Community vs university–Which one is right for you?
January 22, 2019
During this time of year, many seniors are deciding where they would like to spend the next four years, and many juniors are deciding the path they would like to take after high school. Choosing between a community college and a university can be a difficult task, however with the right information, this decision can be made easier.
The university experience
What comes after high school. What comes after you leave CHS on graduation day. For some, they stay in Carlsbad and maintain a stable job, but for most, they are ready for a higher level education; college. Many graduates attend local community colleges that allow them to stay close to home and their families, but for the rest who seek a college diploma, they head to a university.
The list of benefits for attending a university after high school is a long one. One of the top reasons would be new experiences. High school graduates move all over the world to attend the university that they were accepted to. This allows for a new beginning, chances to make new friends, and build a life for yourself. For 2017 CHS graduate Taylor Hollingsworth, she looked forward to the new experiences heading her way. Considering Hollingsworth spent 18 years in Carlsbad, she was ready to move across the country to New York and attend Marymount Manhattan College.
“I chose a university over a community college simply because I think I was ready to jump into the university experience,” Hollingsworth said. “I also really wanted to get out of Carlsbad and the environment I was in, I was ready for a change of pace and a new set of challenges.”
Another reason a university experience was better suited for Hollingsworth was because of her aspirations for her future successes. As a dance major, a community college would not allow the same opportunities as a university would. This is also known to be true for other majors. For some fields of work, a community college level education may not cut it. I was ready for a change of pace and a new set of challenges.” — Taylor Hollingsworth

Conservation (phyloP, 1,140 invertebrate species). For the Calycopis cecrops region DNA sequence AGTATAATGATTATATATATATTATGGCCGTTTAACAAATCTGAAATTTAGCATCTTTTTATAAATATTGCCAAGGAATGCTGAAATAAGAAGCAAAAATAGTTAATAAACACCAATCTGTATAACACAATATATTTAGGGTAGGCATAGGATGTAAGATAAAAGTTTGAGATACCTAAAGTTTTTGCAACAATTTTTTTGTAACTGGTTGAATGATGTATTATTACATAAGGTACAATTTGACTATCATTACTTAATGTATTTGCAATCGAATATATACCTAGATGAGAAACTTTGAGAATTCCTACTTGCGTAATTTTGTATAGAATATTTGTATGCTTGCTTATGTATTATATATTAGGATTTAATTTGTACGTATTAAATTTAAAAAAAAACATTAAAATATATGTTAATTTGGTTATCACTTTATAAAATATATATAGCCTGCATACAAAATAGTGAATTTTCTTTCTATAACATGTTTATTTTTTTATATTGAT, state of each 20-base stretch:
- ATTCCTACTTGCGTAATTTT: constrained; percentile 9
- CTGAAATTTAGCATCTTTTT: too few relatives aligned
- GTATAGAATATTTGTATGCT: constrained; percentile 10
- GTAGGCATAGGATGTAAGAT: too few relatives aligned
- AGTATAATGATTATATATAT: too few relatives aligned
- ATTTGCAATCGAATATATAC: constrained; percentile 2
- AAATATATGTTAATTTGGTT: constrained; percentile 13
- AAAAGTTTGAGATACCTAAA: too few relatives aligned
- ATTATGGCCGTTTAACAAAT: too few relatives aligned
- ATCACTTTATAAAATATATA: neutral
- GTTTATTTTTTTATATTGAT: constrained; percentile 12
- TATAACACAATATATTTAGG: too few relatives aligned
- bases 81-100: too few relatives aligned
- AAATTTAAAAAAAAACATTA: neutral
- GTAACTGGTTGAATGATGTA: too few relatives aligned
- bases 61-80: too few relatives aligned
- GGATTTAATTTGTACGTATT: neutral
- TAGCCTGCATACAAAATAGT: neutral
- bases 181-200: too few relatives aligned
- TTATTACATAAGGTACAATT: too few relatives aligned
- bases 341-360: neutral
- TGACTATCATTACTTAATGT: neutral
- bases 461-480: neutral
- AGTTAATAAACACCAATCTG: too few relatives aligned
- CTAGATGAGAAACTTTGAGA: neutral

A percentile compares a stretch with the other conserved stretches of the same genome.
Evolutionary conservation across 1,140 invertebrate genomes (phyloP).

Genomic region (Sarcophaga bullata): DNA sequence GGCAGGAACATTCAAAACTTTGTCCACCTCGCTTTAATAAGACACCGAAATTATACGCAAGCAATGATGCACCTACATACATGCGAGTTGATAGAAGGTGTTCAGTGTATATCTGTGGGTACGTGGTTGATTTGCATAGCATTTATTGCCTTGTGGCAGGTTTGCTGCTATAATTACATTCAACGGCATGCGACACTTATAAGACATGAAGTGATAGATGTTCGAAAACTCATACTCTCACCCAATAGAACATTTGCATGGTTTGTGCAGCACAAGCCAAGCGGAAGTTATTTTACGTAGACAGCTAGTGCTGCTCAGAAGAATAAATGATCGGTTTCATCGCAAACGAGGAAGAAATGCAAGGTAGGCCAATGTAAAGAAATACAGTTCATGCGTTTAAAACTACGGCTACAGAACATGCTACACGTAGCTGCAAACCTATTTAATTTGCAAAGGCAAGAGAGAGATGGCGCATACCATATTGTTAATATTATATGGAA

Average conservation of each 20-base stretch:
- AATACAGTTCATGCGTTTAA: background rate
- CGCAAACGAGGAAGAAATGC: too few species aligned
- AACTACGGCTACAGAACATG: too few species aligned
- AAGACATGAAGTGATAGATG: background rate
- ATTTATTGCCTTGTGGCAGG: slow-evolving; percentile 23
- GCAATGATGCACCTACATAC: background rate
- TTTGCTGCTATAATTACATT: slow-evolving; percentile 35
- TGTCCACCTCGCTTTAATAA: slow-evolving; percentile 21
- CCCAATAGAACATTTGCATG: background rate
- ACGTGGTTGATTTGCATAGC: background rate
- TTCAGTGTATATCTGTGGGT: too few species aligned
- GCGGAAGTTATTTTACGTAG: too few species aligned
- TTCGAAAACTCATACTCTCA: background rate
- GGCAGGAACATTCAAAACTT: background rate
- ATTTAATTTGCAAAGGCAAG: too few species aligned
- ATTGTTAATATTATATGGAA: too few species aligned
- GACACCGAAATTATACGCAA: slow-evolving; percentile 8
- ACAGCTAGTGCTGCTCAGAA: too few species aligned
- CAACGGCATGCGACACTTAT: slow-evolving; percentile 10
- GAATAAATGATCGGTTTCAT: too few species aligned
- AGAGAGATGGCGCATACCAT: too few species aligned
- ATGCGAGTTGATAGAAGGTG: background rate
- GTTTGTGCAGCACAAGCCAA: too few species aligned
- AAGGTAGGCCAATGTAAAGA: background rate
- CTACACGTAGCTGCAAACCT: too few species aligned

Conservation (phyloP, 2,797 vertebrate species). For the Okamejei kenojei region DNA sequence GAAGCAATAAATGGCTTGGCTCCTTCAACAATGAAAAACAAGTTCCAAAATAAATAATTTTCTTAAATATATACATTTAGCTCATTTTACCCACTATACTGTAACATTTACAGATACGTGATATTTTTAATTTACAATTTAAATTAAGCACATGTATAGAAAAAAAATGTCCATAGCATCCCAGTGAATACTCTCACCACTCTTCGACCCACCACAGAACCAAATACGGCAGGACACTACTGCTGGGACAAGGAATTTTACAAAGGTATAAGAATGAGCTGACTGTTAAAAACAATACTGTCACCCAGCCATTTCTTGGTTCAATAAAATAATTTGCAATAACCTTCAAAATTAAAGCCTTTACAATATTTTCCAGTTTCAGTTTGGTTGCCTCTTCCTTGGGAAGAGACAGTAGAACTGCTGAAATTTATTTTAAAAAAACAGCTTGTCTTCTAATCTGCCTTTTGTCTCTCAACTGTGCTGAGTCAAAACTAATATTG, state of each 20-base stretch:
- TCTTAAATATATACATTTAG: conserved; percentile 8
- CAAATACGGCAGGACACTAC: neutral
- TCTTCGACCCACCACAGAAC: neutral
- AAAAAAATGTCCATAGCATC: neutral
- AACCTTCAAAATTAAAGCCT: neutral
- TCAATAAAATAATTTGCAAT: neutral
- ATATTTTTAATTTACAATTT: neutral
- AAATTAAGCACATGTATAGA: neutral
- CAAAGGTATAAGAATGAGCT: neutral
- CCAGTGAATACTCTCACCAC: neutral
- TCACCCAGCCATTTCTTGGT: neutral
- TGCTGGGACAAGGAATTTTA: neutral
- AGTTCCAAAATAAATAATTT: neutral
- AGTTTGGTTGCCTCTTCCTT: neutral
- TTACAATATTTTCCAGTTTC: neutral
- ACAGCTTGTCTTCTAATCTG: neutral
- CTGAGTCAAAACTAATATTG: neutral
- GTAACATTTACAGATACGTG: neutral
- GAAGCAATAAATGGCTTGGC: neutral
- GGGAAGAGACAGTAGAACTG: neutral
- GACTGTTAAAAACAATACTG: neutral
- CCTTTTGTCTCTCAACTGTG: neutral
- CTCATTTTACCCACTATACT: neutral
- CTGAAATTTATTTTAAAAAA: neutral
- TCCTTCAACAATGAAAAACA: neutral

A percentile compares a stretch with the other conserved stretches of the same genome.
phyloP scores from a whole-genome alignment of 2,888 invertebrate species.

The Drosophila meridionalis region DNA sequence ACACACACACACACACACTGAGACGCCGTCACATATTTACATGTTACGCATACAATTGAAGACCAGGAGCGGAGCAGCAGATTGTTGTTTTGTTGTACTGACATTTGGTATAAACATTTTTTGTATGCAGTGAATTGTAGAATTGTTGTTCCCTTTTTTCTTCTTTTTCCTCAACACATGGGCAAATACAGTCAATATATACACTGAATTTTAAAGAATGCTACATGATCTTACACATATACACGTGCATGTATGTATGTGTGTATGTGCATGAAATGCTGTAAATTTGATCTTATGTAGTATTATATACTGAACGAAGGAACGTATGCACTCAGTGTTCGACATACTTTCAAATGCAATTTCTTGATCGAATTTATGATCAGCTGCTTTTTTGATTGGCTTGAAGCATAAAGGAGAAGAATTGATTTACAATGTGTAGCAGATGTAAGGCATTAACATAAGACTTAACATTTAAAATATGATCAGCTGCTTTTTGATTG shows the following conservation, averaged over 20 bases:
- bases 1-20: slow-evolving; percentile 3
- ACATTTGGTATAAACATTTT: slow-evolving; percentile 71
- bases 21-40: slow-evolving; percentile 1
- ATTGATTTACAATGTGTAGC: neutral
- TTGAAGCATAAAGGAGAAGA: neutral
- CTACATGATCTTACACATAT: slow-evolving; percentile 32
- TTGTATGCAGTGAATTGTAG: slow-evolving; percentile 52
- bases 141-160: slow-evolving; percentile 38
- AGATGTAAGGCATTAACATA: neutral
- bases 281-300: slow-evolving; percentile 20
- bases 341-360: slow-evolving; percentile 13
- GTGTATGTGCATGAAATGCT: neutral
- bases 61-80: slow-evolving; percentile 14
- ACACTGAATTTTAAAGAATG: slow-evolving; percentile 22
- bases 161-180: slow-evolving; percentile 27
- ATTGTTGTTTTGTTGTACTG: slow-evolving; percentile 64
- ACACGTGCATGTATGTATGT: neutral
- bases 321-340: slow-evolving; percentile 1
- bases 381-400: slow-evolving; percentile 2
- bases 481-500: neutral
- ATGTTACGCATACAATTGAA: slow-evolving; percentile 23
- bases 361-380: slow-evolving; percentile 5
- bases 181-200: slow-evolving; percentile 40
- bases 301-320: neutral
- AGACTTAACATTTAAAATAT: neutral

I was ready for a change of pace and a new set of challenges.”
— Taylor Hollingsworth
“I understand that not everyone is ready to go to a University right away,” Hollingsworth said. “But I found that for the field I am going into time is of the essence so I wanted to jump into the program and begin my training right away.”
The benefits of a university college experience spark interest in many high school students. One of these students being junior Nicole Burke. For similar reasons as Hollingsworth, Burke hopes to attend a university after high school. Burke has been a motivated and determined student throughout her high school career in order to reach her goal of being accepted to a prestigious college in her near future.
“I want to go to straight to a four year university mainly because I want to dive into whatever major I choose,” Burke said. “I know community college can still give me a great education, but I want to live and be surrounded by people who hope to achieve similar educational goals. When you live in the place that you go to school, away from your parents and everything, I think you are able to focus in on building your future and experience things that you would not be able to if you lived at home and attended a community college.”